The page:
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nature was at their service. Christ had only to speak and kind nature would yield whatever was required. To Peter, He said, “Go thou to the sea and cast a hook, and take up the fish that first cometh up. And when thou hast opened his mouth thou shalt find a piece of money ; that take and give unto them for me and thee.” He might have sent to the field as well as to the sea, to the plant as well as to the fish; in fact to anything in any part of nature, and He would have had whatever He needed. The miracle symbolizes this glorious truth; That nature is at the service of the good, and is ready at any time to yield to devout generous souls just as much as is required, and no more. Christ enunciated one of the most settled laws of His providential government, when He said “Give, and it shall be given unto you."
Brother, all nature will help thee to be just, generous, and magnanimous, in thy conduct towards society and the world. As she pours her bright beams and genial influences upon all, fans the breathing lungs both of the evil and the good with her waves of vital air, she helps thee to be generous by her example ; and as she is the ever-loyal liege of thy Great Master, she will help thee at His bidding, by yielding up of her treasures whatever thy love-expanding heart and liberal hand may require.
Great Nature, to great souls declares, .
Germs of Thought.
SUBJECT :-Horeb; or, Great Mercies from unlikely Sources.
“ Behold, I will stand before thee there upon the rock in Horeb; and thou shalt smite the rock, and there shall come water out of it, that the people may drink."--Exodus xvii. 6.
Analysis of Homily the Four Hundred and Twentieth. The principle, I take from this miraculous incident in the wilderness history of the Jewish people is, that great mercies often spring from most unexpected sources. What is a greater natural blessing than water ? and where is there a more unlikely place to find it than in a flinty rock ?
Let us for a moment direct you for illustrations of this principle to the two great provinces of human life :—the secular and the spiritual.
I. THE SECULAR DEPARTMENT OF HUMAN HISTORY WILL FURNISH ABUNDANT ILLUSTRATIONS OF THIS PRINCIPLE. By secular mercies I mean, whatever in intellectual discoveries, mechanical inventions, commercial enterprizes, social reforms, political movements, tend to promotė man's physical wellbeing as a citizen of the earth.
First : Does intelligence conduce to this end ? Undoubtedly knowledge tends to make man secularly happy. How often then do you find streams of intelligence gushing from the most unlikely sources. Demosthenes was a stammererwould you expect him to furnish the finest specimens of oratory ? Homer and Milton were blind-would you expect them to furnish the sublimest visions that ever charmed the souls of mortals ? Shakspere was the son of a butcherwould you expect him to furnish the most soul-quickening and revealing of all uninspired books ? Would you expect the art of printing, that has opened the fountain of know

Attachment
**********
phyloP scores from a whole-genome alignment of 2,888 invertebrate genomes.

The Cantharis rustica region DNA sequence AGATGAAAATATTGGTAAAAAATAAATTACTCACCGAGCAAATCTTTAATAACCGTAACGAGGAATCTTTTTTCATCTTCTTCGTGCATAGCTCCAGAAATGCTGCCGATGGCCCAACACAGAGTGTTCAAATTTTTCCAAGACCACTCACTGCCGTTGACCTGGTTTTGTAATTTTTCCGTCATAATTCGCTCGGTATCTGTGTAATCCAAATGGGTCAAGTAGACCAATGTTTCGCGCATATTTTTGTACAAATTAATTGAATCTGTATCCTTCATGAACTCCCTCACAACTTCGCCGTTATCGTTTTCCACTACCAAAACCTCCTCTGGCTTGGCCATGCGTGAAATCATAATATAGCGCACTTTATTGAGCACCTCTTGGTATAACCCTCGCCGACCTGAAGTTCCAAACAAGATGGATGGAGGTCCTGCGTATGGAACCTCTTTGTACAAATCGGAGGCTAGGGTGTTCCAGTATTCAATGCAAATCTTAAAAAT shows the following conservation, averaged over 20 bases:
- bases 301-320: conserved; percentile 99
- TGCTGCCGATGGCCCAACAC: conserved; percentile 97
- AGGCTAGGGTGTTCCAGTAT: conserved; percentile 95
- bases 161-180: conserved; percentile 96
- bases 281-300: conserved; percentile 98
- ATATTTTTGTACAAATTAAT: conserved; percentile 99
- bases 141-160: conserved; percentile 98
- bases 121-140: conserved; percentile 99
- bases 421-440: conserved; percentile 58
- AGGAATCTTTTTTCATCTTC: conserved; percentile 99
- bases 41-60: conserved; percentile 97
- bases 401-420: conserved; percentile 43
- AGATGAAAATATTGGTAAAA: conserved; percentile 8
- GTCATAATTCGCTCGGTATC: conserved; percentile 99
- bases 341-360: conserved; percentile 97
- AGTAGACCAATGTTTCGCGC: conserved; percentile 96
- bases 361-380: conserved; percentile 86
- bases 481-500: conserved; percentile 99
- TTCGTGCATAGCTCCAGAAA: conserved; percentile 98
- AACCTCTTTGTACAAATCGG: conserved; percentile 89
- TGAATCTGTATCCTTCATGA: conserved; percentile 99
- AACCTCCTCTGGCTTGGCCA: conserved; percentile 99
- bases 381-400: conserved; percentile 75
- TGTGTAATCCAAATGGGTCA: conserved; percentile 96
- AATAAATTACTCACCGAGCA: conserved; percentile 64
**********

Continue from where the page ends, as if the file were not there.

ledge, at the door of every family of the civilized world, to have sprung from a poor mechanic in Strasburg ? Would you have expected the invention of manufacturing machinery, which has multiplied the resources of human comfort a hundred-fold, to have started from the brain of a poor barber in Yorkshire ? But examples of this kind, illustrating the principle that great mercies often spring from unlikely sources, are almost innumerable. Streams from flinty rocks.
Secondly: Do philanthropic institutions conduce to the secular well-being of man? Unquestionably. If you look to the origin of your Temperance Societies, your Asylums, your Provident Associations, &c., &c., all of which are streams to bless the world, you will find that they have for the most part sprung from the most unlikely sources—flinty rocks.
Thirdly : Does political liberty conduce to the secular well. being of man ? Undoubtedly yes. Who has won it for the peoples of the world ? Who shall win it for the Jews in Egypt? Would you have expected that the little babe found in the ark of bulrushes on the Nile was to become their deliverer? Who shall free Europe from Papal tyranny? Would you expect that the poor son of a miner, who sang ballads in the street for a livelihood, would become their deliverer ? Who shall deliver England from the tyranny of kingcraft ? Would you expect that a brewer in a little country town would be the man ? The political liberty of mankind has come mostly from unlikely sources. The waters have come from the flinty rock.